ANKARA: Turkey and the US failed to resolve a diplomatic standoff over a detained pastor in talks between their top diplomats, with Ankara warning sanctions imposed by Washington would not work.
Andrew Brunson, who led a Protestant church in the Aegean city of Izmir, is at the centre of one of the most serious crises in relations between the NATO allies in years.
Brunson was moved to house arrest last week following nearly two years in jail on terror-related charges but the change only increased tensions.
The US responded to the failure to fully free Brunson by hitting two top Turkish ministers with sanctions, prompting Ankara to threaten reciprocal measures.
“We have said from the start that the other side’s threatening language and sanctions will not get any result. We repeated this today,” Turkish Foreign Minister Mevlut Cavusoglu said after he and US Secretary of State Mike Pompeo met on the sidelines of a regional security summit in Singapore.
Two Turkish employees of US consulates in Turkey are also currently in jail on terror charges and another is under house arrest, while several Americans have been caught up in the crackdown that followed a failed 2016 coup.
“I hope they’ll see this for what it is, a demonstration that we’re very serious,” Pompeo said in Singapore of the sanctions.
“Brunson needs to come home. As do all the Americans being held by the Turkish government ,” he added. “They’ve been holding these folks for a long time. These are innocent people.”
‘Relations will never break’
On Friday State Department spokesman Heather Nauert said Pompeo and Cavusoglu had a “constructive conversation” and “agreed to continue to try to resolve the issues between our two countries”.
Cavusoglu also said the talks were “extremely constructive” but warned in comments to Turkish media that all the issues would not be solved “after one meeting”.
Turkish Finance Minister and President Recep Tayyip Erdogan’s son-in-law, Berat Albayrak, said both sides wanted to continue dialogue .
“Even couples who are married for 40 years do not agree on every issue. They argue then make up,” Albayrak said, adding: “Relations will never break off.”
Erdogan, who is known for his sometimes provocative anti-Western rhetoric, has yet to comment.
He gave an almost two hour policy speech in Ankara Friday, without once referring directly to the tensions.
Some analysts have argued Turkey is wary of allowing any further escalation in the crisis, which has already sent the lira to record lows in value against the dollar of above 5 for the first time.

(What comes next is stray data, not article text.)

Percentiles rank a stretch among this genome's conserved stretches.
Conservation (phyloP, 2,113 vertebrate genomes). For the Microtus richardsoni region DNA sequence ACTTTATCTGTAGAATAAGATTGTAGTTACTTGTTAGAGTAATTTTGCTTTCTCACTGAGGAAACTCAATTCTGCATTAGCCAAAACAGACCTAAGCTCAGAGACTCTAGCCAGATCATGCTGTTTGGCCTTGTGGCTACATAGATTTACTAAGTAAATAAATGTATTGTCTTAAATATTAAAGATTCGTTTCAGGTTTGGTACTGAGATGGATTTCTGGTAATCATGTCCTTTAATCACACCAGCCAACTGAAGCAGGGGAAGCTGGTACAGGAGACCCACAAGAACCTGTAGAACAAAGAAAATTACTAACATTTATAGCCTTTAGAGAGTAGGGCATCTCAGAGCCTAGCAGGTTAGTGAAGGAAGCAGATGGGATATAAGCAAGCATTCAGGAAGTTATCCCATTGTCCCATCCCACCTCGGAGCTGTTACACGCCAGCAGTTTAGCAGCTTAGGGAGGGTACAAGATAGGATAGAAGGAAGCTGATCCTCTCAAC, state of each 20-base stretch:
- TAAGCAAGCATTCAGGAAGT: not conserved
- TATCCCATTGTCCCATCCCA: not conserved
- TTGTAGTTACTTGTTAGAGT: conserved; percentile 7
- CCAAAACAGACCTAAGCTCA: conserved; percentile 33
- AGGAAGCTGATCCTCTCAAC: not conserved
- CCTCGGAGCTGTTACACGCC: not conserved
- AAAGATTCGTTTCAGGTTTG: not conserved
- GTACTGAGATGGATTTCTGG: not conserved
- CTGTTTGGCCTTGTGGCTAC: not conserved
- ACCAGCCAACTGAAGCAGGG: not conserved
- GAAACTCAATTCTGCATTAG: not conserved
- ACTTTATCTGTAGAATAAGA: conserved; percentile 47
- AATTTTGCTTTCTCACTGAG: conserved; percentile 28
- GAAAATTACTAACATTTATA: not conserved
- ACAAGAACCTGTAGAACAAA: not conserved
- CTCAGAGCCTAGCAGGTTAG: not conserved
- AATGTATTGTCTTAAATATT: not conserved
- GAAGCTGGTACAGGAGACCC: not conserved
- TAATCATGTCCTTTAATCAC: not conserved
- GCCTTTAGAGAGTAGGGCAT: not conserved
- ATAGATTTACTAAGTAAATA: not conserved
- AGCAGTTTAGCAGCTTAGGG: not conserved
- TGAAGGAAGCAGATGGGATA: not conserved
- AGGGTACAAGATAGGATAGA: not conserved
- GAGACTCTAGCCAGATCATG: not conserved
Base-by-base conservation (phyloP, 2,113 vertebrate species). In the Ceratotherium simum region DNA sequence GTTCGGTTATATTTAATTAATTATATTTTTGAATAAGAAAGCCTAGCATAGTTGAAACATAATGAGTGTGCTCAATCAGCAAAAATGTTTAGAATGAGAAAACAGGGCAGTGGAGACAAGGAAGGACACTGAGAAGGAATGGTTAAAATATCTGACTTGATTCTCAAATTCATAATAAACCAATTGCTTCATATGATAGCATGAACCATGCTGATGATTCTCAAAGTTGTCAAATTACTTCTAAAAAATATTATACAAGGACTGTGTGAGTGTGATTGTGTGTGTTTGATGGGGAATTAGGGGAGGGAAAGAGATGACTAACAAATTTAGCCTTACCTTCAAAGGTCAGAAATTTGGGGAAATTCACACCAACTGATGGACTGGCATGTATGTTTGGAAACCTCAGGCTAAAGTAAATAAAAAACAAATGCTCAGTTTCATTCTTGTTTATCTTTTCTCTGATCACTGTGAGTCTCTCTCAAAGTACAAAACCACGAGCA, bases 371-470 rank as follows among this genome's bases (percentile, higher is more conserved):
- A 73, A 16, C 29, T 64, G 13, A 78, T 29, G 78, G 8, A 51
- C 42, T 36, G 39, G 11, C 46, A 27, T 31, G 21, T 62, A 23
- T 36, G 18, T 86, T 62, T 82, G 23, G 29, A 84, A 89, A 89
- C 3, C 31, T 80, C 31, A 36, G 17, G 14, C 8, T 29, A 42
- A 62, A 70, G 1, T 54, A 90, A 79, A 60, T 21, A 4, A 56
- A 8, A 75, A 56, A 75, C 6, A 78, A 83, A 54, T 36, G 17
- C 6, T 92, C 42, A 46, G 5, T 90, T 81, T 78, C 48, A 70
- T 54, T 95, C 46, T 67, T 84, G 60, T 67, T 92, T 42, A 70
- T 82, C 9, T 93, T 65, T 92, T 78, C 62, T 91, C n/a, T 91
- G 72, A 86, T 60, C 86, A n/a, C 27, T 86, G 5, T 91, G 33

The standoff appears to be one of the most serious fallouts between the two NATO allies in modern history, along with the rows over the 1974 Turkish invasion of Cyprus and the 2003 US-led invasion of Iraq.
The US imposed the sanctions on Justice Minister Abdulhamit Gul and Interior Minister Suleyman Soylu, arguing that both men played a major role in the arrest and detention of the pastor.
President Donald Trump and Vice President Mike Pence, who shares Brunson’s evangelical Christian faith, have made his release a priority.
The pastor denies the charges against him and his defence team argues the case is built on questionable witness statements. His next hearing is set for October 12.
Brunson, whose trial began in the spring, faces up to 35 years in jail if convicted.
US-Turkey ties were already strained over US support for a Syrian Kurdish militia which Turkey views as a terrorist group and the failure to extradite Muslim preacher Fethullah Gulen blamed for the 2016 failed putsch.
After Ankara launched an offensive in January supporting Syrian rebels against the Kurdish People’s Protection Units (YPG) militia in its western enclave of Afrin in Syria, the US called for restraint.
But the NATO allies then agreed on a roadmap for the YPG-held Manbij after Ankara threatened to extend the operation to the northern town where there are US forces.
Erdogan on Friday said in his Ankara speech that Turkey expected joint efforts regarding Manbij “to continue without being affected by other issues”, in a possible indirect reference to the dispute with Washington.